Unnecessary Roughness

Standard

“If you’re gonna play rough, you gotta be tough!”

This is my new mantra. I say it every time a wrestling match, light saber duel, or trampoline jump fest turns to tears.

Of course, I don’t allow free-for-all violence and then just wave away the ensuing injuries with a mere slogan. I have a strict no shoes, no sticks, no utensils policy on the trampoline. No dueling anyone unarmed. Both parties have to give expressed verbal consent in order to wrestle. No surprise attacks.

And no scratching. Period.

Any violation of the aforementioned will result in the wrath of mom.

But even with all of these stipulations, rules and provisos, someone still ends up rending the skies with their howls of physical pain and emotional betrayal every afternoon.

“He did that on purpose!! Whaaaaaaaaaaaaaaaaaaa!!!”

“Hey, you were the one who thought it would be fun to get on an enclosed trampoline with 4 other kids and 5 basketballs and play your own unique version of dodge ball. Balls are gonna fly. You will get hit. There’s no way around that one.” Then I plug my new maxim. I just can’t help myself. I’m like a broken record.

“If you’re gonna play rough, you gotta be tough!”

Before you get the wrong idea here, I’m not some ruthless mother trying to raise gladiators. I don’t make them play rough. I don’t even encourage it. My idea of an ideal afternoon consists of story time on the couch, Fisher Price Little People and baking cookies. It’s not like I’m taping them up after school and locking ’em out in the backyard to reenact The Hunger Games. The only punching I ever encourage is punching down the bread dough after it rises.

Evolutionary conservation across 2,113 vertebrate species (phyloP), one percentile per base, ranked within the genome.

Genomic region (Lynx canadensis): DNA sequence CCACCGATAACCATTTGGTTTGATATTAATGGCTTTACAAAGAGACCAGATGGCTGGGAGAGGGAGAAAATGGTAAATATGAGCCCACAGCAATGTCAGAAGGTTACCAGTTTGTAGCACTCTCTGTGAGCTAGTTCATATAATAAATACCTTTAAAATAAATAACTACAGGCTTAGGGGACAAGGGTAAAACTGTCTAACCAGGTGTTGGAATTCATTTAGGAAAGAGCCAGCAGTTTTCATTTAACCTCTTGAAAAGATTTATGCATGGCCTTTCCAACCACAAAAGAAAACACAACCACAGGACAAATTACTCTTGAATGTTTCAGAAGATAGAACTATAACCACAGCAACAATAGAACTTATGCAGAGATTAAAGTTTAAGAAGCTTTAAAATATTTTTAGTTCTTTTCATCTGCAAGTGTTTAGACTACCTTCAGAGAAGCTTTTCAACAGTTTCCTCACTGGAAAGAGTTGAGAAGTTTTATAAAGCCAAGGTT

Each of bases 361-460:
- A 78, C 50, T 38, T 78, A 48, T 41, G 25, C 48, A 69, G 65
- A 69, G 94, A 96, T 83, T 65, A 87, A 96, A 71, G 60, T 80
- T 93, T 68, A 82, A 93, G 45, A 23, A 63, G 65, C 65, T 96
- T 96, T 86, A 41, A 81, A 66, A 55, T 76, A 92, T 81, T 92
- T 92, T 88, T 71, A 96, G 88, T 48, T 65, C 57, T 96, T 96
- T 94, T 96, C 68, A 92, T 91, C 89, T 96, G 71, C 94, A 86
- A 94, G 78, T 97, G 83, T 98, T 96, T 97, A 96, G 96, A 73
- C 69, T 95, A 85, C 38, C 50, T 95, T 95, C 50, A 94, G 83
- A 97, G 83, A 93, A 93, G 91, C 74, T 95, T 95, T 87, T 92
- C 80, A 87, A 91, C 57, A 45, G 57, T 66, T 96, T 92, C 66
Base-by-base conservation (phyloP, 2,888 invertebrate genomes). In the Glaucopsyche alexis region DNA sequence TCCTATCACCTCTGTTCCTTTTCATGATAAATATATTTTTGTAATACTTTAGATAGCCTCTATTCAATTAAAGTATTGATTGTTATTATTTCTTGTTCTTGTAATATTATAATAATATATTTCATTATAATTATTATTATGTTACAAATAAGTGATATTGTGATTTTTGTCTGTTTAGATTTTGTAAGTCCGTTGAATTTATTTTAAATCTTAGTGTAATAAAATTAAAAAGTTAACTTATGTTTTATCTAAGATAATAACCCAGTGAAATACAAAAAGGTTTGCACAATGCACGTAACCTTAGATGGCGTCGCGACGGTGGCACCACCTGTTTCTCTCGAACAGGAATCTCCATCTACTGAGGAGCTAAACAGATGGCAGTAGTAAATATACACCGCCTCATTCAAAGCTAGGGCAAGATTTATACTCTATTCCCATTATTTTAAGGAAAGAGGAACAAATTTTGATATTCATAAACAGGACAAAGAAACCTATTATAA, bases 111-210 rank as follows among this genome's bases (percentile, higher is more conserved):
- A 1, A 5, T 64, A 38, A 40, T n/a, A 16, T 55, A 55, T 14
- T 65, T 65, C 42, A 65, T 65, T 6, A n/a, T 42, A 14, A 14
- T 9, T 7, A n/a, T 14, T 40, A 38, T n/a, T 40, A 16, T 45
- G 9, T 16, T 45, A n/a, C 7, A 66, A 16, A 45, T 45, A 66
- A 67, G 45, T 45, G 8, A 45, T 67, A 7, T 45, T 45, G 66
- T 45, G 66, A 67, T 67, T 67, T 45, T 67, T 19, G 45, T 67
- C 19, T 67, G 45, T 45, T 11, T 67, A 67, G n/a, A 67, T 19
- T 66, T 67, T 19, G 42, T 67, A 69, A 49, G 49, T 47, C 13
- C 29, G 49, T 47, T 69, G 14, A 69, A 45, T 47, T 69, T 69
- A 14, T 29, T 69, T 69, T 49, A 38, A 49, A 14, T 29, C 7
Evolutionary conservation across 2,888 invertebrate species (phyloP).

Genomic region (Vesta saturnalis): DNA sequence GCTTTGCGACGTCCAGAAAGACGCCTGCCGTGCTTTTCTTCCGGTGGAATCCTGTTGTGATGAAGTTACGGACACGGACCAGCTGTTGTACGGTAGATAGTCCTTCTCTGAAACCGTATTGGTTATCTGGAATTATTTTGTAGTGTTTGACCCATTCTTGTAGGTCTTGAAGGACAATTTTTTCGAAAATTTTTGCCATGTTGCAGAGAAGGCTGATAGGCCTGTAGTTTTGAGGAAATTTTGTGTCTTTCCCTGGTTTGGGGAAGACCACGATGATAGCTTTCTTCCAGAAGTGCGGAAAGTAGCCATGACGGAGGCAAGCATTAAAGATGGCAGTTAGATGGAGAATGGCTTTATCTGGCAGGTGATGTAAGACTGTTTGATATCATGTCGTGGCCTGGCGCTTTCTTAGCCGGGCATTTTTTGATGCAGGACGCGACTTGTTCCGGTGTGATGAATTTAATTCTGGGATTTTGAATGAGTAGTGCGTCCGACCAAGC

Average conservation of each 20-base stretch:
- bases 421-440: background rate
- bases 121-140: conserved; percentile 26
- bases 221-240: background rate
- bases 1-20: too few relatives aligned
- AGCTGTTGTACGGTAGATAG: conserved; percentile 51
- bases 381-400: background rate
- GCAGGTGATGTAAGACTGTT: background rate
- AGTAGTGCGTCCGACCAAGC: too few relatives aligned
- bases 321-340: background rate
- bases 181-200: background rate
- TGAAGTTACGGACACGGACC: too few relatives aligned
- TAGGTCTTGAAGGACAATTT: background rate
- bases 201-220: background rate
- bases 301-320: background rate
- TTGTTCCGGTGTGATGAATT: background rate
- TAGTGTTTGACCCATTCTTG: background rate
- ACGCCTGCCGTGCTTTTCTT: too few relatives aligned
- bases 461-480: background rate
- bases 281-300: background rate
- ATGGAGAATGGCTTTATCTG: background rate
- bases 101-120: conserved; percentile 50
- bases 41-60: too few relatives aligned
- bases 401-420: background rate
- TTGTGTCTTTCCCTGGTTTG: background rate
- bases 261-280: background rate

But if they’re inviting the danger, stepping into the fire out of their own free will and choice and then want to cry about it? Well, that’s when my sympathy gets a bit pithy. It’s time to toughen up. With three rough & tumble boys and one girl with a healthy shot of grit, I’m good for a Band-Aid, a hug, and my new motto. After that, I’m sorry, but I’ve got dinner on the stove and bread rising on the counter.

“Hey, chin up honey. Say, why don’t you wash up and punch this dough down for me?”

Homemade bread can be both delicious and therapeutic. Every time.

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